1 envelope.
1802–1804
124 Papers on Juno. Letters to Maskelyne and loose papers relating to the discovery of Juno. 1. Letter from Dr Gauss, Brunswick, 25 September 1804, regarding the discovery of the asteroid Juno (named here Hebe), with its elements. 2. Letter from Dr Gauss, Brunswick, 16 October 1804, on the comparison between Pallas, Ceres and Juno and the elements of Juno. 3. Letter from Dr Gauss, Brunswick, 7 December 1804, regarding corrected elements of Juno. 4. Letter from Dr Gauss, Brunswick, 2 April 1805, requesting Maskelyne's observations of Juno, with an ephemeris for Ceres, Pallas and Juno, 1805-1806, and their elements for 1806. 5. Details of the asteroid Juno received from Lilienthal, Germany, 11 September 1804. 6. 'Places of new planet Juno', 1804. 7. Rough calculations. 8. 'Observations and calculations of a new planet discovered by Mr Harding at Lilienthal in the Dutchy of Bremen' (i.e. the planet Juno), 1 September 1804. 9. Reduced right ascension of Juno, 1804. 10. Equations relating to Juno, 1 October 1804.
1 envelope.
1804–1806
125 Solar and lunar tables. Various solar and lunar tables, divided into four sections. 1. Solar tables, from gravitational theory and observations: i. The true longitude of the Sun in time, with the apogee in the 8th degree of Cancer, for the year 1716; ii. The true longitude of the Sun in time, with the apogee in the 9th degree of Cancer, for the year 1771; iii. Longitudes from the Greenwich Meridian of principal places, with their geographical latitudes; iv. The mean motion of the Sun, the precession of the equinox and decrease in the obliquity of the ecliptic in Julian years; v. Epochs of the Sun's motion, in mean time at the Greenwich Meridian, 600 BC - 1735 AD and 1736-1807 AD; vi. The mean motion of the Sun, tabulated in months and days; vii. The mean motion of the Sun, tabulated in hours, minutes and seconds; viii. The equation of the Sun in a hypothetical ellipse, to give the Sun's longitude; ix. The logarithmic distance from the Sun to the Earth; x. Longitudinal distances between the Earth, Moon, Jupiter and Venus, and the obliquity of the ecliptic; xi. The longitude of the Sun in relation to the Moon, Jupiter, Venus and the equinox; xii. The apparent semi-diameter of the Sun and its hourly motion; xiii. The right ascension of the ecliptic; xiv. Deviation from points in the ecliptic; xv. Astronomical refractions. 2. Lunar tables, from gravitational theory and observations: i. The mean motion of the Moon in Julian years, 600 BC - 1807 AD; ii. Mean epochs of the Moon's motion, in mean time at the Paris Meridian; iii. The mean motion of the Moon tabulated in months and days; iv. The mean motion of the Moon tabulated in hours, minutes and seconds; v. Acceleration in the mean motion of the Moon, added to its mean longitude, 900 BC - 4300 AD; vi. The mean anomaly of the Moon with reference to the longitude of the Moon; vii. Tables for the latitude of the Moon; viii. Tables of lunar parallax; ix. Tables for the longitude of the Moon; x. Tables of the Moon's longitude in time; xi. Tables of the motion of the Moon in latitude; xii. Right ascension ascertained from the ecliptic longitude; xiii. Corrected declination of the ecliptic subtracted from the ecliptic latitude; xiv. Corrected right ascension for alterations in the obliquity of the ecliptic; xv. The use of the tables of the equations of time: 13 problems, with examples and discussion. 3. Duplicates of the lunar tables in RGO 4/125 (1) and (2), mostly untitled, with various problems and solutions to the Sun's motion and position. 4.Various solar and lunar tables: i. The hourly motion in latitude of the Moon; ii. Mean epochs of the Moon's motion in mean time at the Greenwich Meridian, using the Julian and Gregorian calendars, 1580 BC - 1752 AD; iii. Mean epochs of the Sun's motion in mean time at the Greenwich Meridian.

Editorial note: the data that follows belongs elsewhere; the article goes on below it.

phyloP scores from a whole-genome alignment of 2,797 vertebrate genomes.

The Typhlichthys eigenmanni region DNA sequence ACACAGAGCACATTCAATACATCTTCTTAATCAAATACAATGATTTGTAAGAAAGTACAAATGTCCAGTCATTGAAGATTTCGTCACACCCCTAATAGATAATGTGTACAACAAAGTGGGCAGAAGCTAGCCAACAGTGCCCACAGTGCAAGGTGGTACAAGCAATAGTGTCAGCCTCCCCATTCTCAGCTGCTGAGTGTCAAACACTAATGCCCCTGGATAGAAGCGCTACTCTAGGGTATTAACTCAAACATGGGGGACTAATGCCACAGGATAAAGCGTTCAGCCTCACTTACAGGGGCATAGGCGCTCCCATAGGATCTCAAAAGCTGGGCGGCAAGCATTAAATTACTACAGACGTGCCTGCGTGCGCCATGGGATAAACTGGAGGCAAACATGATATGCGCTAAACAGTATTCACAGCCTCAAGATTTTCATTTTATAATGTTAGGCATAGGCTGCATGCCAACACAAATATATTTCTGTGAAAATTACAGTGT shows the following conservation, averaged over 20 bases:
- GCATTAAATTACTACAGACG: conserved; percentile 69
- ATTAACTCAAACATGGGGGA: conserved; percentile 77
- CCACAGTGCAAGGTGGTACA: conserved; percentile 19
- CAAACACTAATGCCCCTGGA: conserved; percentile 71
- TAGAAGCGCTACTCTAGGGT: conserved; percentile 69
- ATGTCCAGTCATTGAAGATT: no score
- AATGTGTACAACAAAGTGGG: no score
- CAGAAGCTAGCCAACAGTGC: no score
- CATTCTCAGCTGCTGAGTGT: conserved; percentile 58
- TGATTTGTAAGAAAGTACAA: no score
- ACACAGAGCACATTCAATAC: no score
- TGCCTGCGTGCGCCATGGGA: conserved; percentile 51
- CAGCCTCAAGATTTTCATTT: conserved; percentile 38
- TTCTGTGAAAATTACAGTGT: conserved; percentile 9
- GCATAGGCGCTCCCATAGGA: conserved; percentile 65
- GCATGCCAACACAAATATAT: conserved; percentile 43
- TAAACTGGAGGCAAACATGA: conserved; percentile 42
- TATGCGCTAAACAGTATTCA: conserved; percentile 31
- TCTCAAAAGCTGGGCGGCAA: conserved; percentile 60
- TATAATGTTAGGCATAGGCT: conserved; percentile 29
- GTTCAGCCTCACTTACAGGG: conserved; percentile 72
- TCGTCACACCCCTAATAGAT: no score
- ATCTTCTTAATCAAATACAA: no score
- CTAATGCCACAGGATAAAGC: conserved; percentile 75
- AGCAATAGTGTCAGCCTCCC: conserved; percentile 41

1 folder.
1807
126 Horary tables of the Moon. Undated horary tables of the Moon's motion.
1 sheet.